Enter Shikari’s singer, keyboardist and main songwriter Rhouton “Rou” Reynolds is not one to sit still stylistically.
“I’m quite sort of fidgety when it comes to music,” Reynolds said in a phone interview. “Because it’s been my whole life, I always want to keep learning new things and delving into different genres and being influenced by different styles of music and then incorporating it into what we do.”
Four albums into his band’s career, that artistic restlessness has allowed Reynolds and his bandmates – guitarist Rory Clewlow, drummer Rob Rolfe and bassist Chris Batten – to craft a sound that encompasses enough influences to leave at a loss for words anyone who wants a simple description of the band’s sound.
The diversity is more apparent than ever on the current Enter Shikari album, “The Mindsweep.” Not only is the album as a whole varied, individual songs often combine several distinct musical influences.
For instance, “The One True Color” switches between frenetic segments with the screamed vocals of hardcore and highly textured melodic pop, complete with strings that add a touch of classical to the mix.
There’s an electronic/industrial bent to “Anaesthetist,” a track whose pounding beats and spoken vocals give way to brief maelstroms of accelerated metal and punk. “Never Let Go of the Microscope” shifts easily among spacey ambience, electro-tinged rap and raging metal/hardcore, while “There’s a Price on Your Head” mixes spazzy metal with classical grandeur and a bit of mathy electro-techno.
Reynolds found bandmates who share his sense of musical adventure
In the hands of many bands, the stylistic ADHD of such songs could easily sound scattered, jarring and forced. Enter Shikari, though, has a way of smoothly transitioning between parts and building in underlying textures and grooves that help keep the songs anchored in some consistency.
The diversity in Enter Shikari’s sound comes naturally to the band. In the case of Reynolds, it’s a direct reflection of the music he encountered growing up near London.
“I don’t think it (blending styles) was ever that much of a conscious thing,” he said. “We were just lucky, if anything, to have so many different influences. My dad was actually a DJ. He deejayed Northern soul and Motown. Then I started going out as a teenager and getting into the local hardcore/punk scene.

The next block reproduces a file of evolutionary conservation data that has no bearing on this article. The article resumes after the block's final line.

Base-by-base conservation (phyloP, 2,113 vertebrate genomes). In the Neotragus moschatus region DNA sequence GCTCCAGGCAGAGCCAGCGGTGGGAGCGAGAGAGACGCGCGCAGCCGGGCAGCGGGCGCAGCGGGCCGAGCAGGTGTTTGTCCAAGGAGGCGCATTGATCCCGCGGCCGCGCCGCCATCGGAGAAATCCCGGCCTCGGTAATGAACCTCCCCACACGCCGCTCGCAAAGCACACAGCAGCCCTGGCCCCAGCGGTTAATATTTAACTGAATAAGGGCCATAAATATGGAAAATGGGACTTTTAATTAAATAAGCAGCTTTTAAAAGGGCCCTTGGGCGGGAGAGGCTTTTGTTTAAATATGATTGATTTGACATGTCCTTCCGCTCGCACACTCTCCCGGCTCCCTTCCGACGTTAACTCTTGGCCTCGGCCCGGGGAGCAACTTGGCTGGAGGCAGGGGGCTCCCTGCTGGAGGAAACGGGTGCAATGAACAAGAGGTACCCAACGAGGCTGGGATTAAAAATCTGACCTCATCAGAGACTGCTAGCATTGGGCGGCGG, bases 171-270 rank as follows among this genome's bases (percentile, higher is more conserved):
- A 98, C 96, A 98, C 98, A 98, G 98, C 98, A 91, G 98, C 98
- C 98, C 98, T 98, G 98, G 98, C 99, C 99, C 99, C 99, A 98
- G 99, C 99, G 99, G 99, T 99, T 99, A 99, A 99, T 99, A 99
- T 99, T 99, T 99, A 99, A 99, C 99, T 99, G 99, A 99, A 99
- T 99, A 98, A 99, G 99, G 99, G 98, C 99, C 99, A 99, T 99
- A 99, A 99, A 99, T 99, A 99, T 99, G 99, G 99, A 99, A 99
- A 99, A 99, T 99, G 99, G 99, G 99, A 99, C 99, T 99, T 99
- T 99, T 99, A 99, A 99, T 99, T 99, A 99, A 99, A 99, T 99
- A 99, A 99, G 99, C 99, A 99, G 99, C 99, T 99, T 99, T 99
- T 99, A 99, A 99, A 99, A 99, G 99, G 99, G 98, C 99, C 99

“We also had a great influx of local ska bands as well, ska/punk. Then obviously living just outside of London, we had all of the electronica dance culture that there is there. We just had all of these things around us.”
In forming Enter Shikari in 2003, Reynolds found bandmates who share his sense of musical adventure and possess the musical skill to navigate the band’s musical landscape.
Over the course of four albums released between 2007 and January 2015 (when “The Mindsweep” arrived), Enter Shikari has steadily grown its audience, and in the case of the 2012 album “A Flash Flood of Colour” and “The Mindsweep,” made top 10 debuts on the U.S. and U.K. hard rock album charts.
Reynolds downplays Enter Shikari’s career ambitions, saying the band is “just a hobby that got out of hand.” But it’s obvious the group takes its music seriously, while also having plenty to say lyrically.
The band’s albums all have featured their share of socially aware songs, but unlike many music acts with a topical bent, Enter Shikari has never been about simply complaining, ranting or raving about the world’s ills.
We’re very passionate and yeah, very optimistic.
Rou Reynolds of Enter Shikari
The positive messages in the group’s music are particularly evident on “The Mindsweep,” which finds Reynolds showing optimism about the future.
“We’re not defeatists. We’re very passionate and yeah, very optimistic,” Reynolds said. “I think there are a lot of reasons to sort of be hopeful at the moment. The advances in technology and just the sort of real acceleration of human ingenuity at the moment are just incredible. I think there are solutions out there now for all of the real hard-hitting problems that humanity faces.
“There really is some good direction. We just need to overcome those who sort of stand in the way because either their companies, their livelihoods, their profits sort of stand in the way. Yeah, it’s just kind of fighting those fights and staying positive and encouraging perspective.”
The group is also serious about its live show, and Reynolds thinks the honesty and conviction the band brings to its music has been a key reason Enter Shikari has won multiple best live band awards in the United Kingdom.
“Obviously because we touch on so many different social issues, these are things that we are genuinely passionate about and genuinely angry about,” Reynolds said. “So I think there’s a real honesty and a real passion that comes across live that perhaps you don’t see in many other (bands).
“I think the other thing we try to do is really break down the barrier between the entertained and the entertainer. We really sort of bring anybody in. We’re kind of always anti-entertainer. We want to make people think. We want to make people feel included, and we really sort of thrive on creating that communal vibe in a show.”